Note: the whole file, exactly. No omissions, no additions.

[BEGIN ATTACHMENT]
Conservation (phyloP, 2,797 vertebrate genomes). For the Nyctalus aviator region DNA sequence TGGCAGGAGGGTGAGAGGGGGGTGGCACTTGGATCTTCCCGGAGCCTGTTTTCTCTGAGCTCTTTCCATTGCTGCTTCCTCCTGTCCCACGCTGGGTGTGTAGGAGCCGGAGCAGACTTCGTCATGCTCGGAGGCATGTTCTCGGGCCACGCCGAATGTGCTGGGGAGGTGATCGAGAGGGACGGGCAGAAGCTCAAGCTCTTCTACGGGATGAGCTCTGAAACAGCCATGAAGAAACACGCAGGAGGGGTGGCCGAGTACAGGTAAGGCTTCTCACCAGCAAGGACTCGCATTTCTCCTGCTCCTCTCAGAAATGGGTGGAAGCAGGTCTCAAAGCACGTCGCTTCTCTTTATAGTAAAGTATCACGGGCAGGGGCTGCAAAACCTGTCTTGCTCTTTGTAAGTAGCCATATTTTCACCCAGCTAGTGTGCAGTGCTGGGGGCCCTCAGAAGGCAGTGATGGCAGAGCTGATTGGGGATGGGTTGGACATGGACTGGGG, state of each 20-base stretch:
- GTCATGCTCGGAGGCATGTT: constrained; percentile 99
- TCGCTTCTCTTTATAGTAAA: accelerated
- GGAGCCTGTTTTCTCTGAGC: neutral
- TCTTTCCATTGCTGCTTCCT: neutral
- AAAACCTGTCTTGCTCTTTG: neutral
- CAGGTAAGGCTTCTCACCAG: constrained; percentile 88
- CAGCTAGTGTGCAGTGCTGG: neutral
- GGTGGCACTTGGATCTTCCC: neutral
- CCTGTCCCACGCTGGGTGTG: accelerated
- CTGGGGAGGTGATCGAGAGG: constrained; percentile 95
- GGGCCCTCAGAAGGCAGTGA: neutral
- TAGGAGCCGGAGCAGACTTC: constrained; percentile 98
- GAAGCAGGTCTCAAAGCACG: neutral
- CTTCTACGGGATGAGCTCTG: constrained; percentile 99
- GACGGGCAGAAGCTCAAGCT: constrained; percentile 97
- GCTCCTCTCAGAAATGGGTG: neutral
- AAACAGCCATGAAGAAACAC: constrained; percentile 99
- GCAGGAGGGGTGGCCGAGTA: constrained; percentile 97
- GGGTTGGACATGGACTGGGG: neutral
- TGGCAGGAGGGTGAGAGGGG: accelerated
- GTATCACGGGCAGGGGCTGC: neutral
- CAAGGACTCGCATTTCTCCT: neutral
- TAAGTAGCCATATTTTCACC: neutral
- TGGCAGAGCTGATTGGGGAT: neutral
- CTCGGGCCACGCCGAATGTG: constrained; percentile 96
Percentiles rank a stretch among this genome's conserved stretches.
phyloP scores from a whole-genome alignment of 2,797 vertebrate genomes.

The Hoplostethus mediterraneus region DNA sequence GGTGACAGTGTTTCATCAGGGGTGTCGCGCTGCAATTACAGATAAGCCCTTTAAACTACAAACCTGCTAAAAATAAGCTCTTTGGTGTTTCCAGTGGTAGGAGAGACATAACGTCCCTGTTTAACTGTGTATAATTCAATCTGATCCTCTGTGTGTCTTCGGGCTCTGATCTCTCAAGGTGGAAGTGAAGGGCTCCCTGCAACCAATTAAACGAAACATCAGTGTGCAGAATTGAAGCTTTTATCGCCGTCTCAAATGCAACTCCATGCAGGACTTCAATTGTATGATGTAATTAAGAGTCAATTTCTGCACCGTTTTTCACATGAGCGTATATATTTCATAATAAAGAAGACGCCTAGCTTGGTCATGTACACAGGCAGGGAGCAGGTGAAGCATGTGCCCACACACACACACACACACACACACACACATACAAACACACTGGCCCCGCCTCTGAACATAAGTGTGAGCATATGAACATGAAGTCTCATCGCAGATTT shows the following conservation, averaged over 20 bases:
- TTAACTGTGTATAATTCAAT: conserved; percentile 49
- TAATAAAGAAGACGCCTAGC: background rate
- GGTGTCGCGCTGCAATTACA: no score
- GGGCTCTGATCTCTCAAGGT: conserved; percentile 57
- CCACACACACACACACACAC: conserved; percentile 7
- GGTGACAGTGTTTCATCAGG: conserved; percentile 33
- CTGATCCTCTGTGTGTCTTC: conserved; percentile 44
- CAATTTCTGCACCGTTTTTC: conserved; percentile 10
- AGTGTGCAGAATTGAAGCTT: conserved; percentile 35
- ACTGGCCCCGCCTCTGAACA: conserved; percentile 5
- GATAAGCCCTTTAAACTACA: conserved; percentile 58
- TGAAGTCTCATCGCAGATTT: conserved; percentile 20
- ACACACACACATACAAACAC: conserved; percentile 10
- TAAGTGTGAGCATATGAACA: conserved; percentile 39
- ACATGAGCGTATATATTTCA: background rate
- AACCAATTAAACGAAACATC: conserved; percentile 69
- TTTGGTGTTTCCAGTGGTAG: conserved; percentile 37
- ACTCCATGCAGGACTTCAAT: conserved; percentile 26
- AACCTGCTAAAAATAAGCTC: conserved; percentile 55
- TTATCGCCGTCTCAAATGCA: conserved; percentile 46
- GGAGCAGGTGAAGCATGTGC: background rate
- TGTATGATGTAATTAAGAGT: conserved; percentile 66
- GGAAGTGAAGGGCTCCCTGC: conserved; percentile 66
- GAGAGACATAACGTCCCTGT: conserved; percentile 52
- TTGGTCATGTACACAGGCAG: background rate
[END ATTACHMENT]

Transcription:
Conservation (phyloP, 2,797 vertebrate genomes). For the Nyctalus aviator region DNA sequence TGGCAGGAGGGTGAGAGGGGGGTGGCACTTGGATCTTCCCGGAGCCTGTTTTCTCTGAGCTCTTTCCATTGCTGCTTCCTCCTGTCCCACGCTGGGTGTGTAGGAGCCGGAGCAGACTTCGTCATGCTCGGAGGCATGTTCTCGGGCCACGCCGAATGTGCTGGGGAGGTGATCGAGAGGGACGGGCAGAAGCTCAAGCTCTTCTACGGGATGAGCTCTGAAACAGCCATGAAGAAACACGCAGGAGGGGTGGCCGAGTACAGGTAAGGCTTCTCACCAGCAAGGACTCGCATTTCTCCTGCTCCTCTCAGAAATGGGTGGAAGCAGGTCTCAAAGCACGTCGCTTCTCTTTATAGTAAAGTATCACGGGCAGGGGCTGCAAAACCTGTCTTGCTCTTTGTAAGTAGCCATATTTTCACCCAGCTAGTGTGCAGTGCTGGGGGCCCTCAGAAGGCAGTGATGGCAGAGCTGATTGGGGATGGGTTGGACATGGACTGGGG, state of each 20-base stretch:
- GTCATGCTCGGAGGCATGTT: constrained; percentile 99
- TCGCTTCTCTTTATAGTAAA: accelerated
- GGAGCCTGTTTTCTCTGAGC: neutral
- TCTTTCCATTGCTGCTTCCT: neutral
- AAAACCTGTCTTGCTCTTTG: neutral
- CAGGTAAGGCTTCTCACCAG: constrained; percentile 88
- CAGCTAGTGTGCAGTGCTGG: neutral
- GGTGGCACTTGGATCTTCCC: neutral
- CCTGTCCCACGCTGGGTGTG: accelerated
- CTGGGGAGGTGATCGAGAGG: constrained; percentile 95
- GGGCCCTCAGAAGGCAGTGA: neutral
- TAGGAGCCGGAGCAGACTTC: constrained; percentile 98
- GAAGCAGGTCTCAAAGCACG: neutral
- CTTCTACGGGATGAGCTCTG: constrained; percentile 99
- GACGGGCAGAAGCTCAAGCT: constrained; percentile 97
- GCTCCTCTCAGAAATGGGTG: neutral
- AAACAGCCATGAAGAAACAC: constrained; percentile 99
- GCAGGAGGGGTGGCCGAGTA: constrained; percentile 97
- GGGTTGGACATGGACTGGGG: neutral
- TGGCAGGAGGGTGAGAGGGG: accelerated
- GTATCACGGGCAGGGGCTGC: neutral
- CAAGGACTCGCATTTCTCCT: neutral
- TAAGTAGCCATATTTTCACC: neutral
- TGGCAGAGCTGATTGGGGAT: neutral
- CTCGGGCCACGCCGAATGTG: constrained; percentile 96
Percentiles rank a stretch among this genome's conserved stretches.
phyloP scores from a whole-genome alignment of 2,797 vertebrate genomes.

The Hoplostethus mediterraneus region DNA sequence GGTGACAGTGTTTCATCAGGGGTGTCGCGCTGCAATTACAGATAAGCCCTTTAAACTACAAACCTGCTAAAAATAAGCTCTTTGGTGTTTCCAGTGGTAGGAGAGACATAACGTCCCTGTTTAACTGTGTATAATTCAATCTGATCCTCTGTGTGTCTTCGGGCTCTGATCTCTCAAGGTGGAAGTGAAGGGCTCCCTGCAACCAATTAAACGAAACATCAGTGTGCAGAATTGAAGCTTTTATCGCCGTCTCAAATGCAACTCCATGCAGGACTTCAATTGTATGATGTAATTAAGAGTCAATTTCTGCACCGTTTTTCACATGAGCGTATATATTTCATAATAAAGAAGACGCCTAGCTTGGTCATGTACACAGGCAGGGAGCAGGTGAAGCATGTGCCCACACACACACACACACACACACACACACATACAAACACACTGGCCCCGCCTCTGAACATAAGTGTGAGCATATGAACATGAAGTCTCATCGCAGATTT shows the following conservation, averaged over 20 bases:
- TTAACTGTGTATAATTCAAT: conserved; percentile 49
- TAATAAAGAAGACGCCTAGC: background rate
- GGTGTCGCGCTGCAATTACA: no score
- GGGCTCTGATCTCTCAAGGT: conserved; percentile 57
- CCACACACACACACACACAC: conserved; percentile 7
- GGTGACAGTGTTTCATCAGG: conserved; percentile 33
- CTGATCCTCTGTGTGTCTTC: conserved; percentile 44
- CAATTTCTGCACCGTTTTTC: conserved; percentile 10
- AGTGTGCAGAATTGAAGCTT: conserved; percentile 35
- ACTGGCCCCGCCTCTGAACA: conserved; percentile 5
- GATAAGCCCTTTAAACTACA: conserved; percentile 58
- TGAAGTCTCATCGCAGATTT: conserved; percentile 20
- ACACACACACATACAAACAC: conserved; percentile 10
- TAAGTGTGAGCATATGAACA: conserved; percentile 39
- ACATGAGCGTATATATTTCA: background rate
- AACCAATTAAACGAAACATC: conserved; percentile 69
- TTTGGTGTTTCCAGTGGTAG: conserved; percentile 37
- ACTCCATGCAGGACTTCAAT: conserved; percentile 26
- AACCTGCTAAAAATAAGCTC: conserved; percentile 55
- TTATCGCCGTCTCAAATGCA: conserved; percentile 46
- GGAGCAGGTGAAGCATGTGC: background rate
- TGTATGATGTAATTAAGAGT: conserved; percentile 66
- GGAAGTGAAGGGCTCCCTGC: conserved; percentile 66
- GAGAGACATAACGTCCCTGT: conserved; percentile 52
- TTGGTCATGTACACAGGCAG: background rate